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Thursday, 12 August 2004
Page: 26317


Senator HARRIS (12:41 PM) —I rise to place on the record that One Nation will support Labor's amendments to the FTA. But we would like to spell out very clearly that the reason we are supporting the amendments is that they in some way ameliorate the undesirable sections of the free trade agreement, particularly in relation to the Pharmaceutical Benefits Scheme.

The Pharmaceutical Benefits Scheme should not be part of the free trade agreement. In commencing my contribution I would like to quote from a document from the Executive Office of the President of the United States of America. It is headed `US-Australia Free Trade Agreement—Questions and Answers About Pharmaceuticals'. These are questions and answers that were given, I understand, in Congress in the United States. I will be quoting verbatim from the document, because the document raises so many issues that have been raised as concerns by Australians. This document actually gives the United States interpretation of what gains or what commitments the United States has made with regard to pharmaceuticals in the free trade agreement. All of these comments are questions and answers from the American perspective. The first question is:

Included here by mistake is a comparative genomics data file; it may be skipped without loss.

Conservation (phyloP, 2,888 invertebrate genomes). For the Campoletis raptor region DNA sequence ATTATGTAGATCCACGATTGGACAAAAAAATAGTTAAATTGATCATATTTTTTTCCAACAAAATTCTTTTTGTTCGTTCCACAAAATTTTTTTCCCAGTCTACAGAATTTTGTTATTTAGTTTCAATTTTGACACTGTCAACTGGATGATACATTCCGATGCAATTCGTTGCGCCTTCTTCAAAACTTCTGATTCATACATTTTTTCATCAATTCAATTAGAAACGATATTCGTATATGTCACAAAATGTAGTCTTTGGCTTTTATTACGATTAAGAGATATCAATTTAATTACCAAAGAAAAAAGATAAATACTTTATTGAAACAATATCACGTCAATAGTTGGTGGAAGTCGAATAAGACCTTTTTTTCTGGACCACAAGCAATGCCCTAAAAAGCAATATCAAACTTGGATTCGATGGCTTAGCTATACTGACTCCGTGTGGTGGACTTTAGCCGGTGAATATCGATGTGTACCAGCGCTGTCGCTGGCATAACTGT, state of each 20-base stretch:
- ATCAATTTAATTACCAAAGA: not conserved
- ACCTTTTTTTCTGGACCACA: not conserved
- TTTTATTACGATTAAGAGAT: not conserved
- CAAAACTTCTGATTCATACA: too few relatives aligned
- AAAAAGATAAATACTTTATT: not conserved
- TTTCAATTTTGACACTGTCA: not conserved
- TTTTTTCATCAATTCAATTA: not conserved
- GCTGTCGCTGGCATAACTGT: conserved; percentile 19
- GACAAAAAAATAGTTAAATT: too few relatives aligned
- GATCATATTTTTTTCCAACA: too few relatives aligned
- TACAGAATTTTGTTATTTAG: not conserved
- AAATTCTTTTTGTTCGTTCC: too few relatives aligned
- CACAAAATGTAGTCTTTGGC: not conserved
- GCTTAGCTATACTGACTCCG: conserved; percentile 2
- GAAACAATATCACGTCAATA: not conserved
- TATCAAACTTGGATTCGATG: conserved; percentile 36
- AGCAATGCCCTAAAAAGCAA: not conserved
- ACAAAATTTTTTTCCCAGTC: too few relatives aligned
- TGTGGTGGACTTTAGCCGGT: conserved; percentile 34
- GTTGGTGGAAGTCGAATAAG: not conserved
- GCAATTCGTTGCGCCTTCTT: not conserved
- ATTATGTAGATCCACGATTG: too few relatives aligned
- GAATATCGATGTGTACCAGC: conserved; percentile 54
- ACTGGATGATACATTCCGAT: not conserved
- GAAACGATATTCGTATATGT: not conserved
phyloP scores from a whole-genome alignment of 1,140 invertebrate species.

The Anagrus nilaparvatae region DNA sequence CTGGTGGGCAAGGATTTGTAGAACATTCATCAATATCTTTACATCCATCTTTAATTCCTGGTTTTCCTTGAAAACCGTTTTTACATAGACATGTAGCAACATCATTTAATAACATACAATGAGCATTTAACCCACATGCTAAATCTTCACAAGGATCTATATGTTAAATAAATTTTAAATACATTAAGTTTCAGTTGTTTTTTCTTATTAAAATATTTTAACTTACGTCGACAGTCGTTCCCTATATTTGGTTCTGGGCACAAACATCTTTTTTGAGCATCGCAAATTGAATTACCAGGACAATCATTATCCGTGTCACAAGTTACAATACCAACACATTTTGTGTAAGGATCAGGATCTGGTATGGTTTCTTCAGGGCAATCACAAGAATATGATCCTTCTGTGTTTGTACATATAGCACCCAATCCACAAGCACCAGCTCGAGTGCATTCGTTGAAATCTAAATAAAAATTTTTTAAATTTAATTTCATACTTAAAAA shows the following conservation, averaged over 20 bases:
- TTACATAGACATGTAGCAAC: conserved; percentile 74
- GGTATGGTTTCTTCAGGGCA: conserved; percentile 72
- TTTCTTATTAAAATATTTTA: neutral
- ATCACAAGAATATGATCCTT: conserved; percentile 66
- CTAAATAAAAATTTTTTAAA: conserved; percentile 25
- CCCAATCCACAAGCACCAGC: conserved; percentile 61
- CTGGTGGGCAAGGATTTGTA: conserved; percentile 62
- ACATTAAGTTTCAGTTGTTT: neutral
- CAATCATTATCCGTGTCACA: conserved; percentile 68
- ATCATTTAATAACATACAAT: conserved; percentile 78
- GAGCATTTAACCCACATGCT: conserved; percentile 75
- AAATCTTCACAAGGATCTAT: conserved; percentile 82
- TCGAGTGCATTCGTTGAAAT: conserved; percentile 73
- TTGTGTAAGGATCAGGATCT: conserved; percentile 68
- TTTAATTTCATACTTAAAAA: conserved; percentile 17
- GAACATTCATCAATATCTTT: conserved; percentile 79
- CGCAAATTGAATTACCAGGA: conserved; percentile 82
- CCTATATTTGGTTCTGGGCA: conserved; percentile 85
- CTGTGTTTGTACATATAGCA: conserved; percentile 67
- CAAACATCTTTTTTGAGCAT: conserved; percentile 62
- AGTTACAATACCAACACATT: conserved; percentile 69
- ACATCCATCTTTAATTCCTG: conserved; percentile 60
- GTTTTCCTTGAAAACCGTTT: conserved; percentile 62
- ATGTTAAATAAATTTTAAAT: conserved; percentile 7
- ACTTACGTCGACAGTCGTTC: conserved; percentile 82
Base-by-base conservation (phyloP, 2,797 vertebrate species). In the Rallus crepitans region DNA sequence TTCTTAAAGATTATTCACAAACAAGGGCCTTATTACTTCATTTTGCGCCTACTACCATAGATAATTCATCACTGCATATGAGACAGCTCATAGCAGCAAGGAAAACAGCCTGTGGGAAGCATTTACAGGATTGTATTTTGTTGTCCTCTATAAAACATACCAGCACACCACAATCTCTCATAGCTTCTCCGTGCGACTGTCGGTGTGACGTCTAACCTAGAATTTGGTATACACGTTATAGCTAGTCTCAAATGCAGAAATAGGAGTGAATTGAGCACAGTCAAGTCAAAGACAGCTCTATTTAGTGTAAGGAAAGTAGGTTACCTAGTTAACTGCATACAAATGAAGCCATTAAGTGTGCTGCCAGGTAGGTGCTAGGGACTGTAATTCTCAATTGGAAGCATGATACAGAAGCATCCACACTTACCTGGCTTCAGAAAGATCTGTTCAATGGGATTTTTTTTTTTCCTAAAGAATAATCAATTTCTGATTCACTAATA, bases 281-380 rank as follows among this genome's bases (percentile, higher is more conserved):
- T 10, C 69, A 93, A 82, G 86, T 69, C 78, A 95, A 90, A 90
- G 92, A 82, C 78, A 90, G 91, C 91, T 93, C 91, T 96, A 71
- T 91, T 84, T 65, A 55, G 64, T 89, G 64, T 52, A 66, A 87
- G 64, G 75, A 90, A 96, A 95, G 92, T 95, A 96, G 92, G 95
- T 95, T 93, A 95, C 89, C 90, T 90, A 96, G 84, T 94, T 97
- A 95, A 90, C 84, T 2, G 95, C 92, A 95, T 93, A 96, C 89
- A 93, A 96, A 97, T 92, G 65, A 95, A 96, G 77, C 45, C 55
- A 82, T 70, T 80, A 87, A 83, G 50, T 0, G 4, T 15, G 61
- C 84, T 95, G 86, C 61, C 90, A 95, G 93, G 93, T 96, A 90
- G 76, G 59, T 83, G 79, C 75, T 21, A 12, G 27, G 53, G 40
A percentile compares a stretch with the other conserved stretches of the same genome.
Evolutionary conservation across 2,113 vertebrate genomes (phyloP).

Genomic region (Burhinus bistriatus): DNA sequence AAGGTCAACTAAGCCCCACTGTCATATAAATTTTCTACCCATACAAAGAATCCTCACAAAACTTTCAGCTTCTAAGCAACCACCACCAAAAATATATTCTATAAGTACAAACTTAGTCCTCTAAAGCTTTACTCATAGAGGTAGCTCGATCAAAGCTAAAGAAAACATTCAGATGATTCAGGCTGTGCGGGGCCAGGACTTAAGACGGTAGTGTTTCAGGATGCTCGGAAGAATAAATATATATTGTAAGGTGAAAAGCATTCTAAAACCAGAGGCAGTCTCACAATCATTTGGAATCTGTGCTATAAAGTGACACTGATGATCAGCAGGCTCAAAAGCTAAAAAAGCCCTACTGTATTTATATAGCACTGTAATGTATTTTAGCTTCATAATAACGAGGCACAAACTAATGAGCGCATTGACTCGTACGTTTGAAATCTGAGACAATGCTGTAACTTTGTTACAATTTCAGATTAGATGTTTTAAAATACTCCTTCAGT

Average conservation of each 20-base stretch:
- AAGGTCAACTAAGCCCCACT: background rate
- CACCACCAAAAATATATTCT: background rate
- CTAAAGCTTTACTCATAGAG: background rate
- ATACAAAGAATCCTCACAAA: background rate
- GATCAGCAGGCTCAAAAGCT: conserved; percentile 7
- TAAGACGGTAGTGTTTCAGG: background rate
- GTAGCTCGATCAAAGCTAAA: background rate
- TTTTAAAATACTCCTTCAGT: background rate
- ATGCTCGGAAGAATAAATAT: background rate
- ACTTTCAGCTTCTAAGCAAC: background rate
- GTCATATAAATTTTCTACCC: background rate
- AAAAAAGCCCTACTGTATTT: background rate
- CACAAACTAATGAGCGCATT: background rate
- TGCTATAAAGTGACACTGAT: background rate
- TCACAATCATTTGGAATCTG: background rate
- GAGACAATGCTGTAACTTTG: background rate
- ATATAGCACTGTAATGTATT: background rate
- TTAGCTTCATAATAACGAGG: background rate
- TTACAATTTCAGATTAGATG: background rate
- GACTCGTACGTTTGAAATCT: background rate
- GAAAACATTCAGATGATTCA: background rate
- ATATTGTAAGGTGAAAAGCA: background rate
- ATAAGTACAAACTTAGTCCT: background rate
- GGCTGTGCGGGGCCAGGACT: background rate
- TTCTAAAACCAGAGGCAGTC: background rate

What guidance has Congress given about pharmaceutical trade issues?

The answer is:

For decades, Congress set trade negotiating objectives that called for increased foreign market access for U.S. innovative medicines through tariff cuts and strong protections for U.S. intellectual property. In the Trade Act of 2002, Congress provided additional guidance with negotiating objectives that call for increased transparency in the pharmaceutical regulatory process, consultative mechanisms, and addressing non-tariff market access issues such as reference pricing.

They go on to say:

How has the U.S. been dealing with international pharmaceuticals issues in trade agreements?

This is quite a profound statement:

In earlier trade agreements, the USTR worked to achieve congressional negotiated objectives with provisions that eliminated or reduced duties on U.S. pharmaceutical products, and with strong IPR provisions protecting patents for pharmaceuticals and other innovative U.S. products.

Progress reported.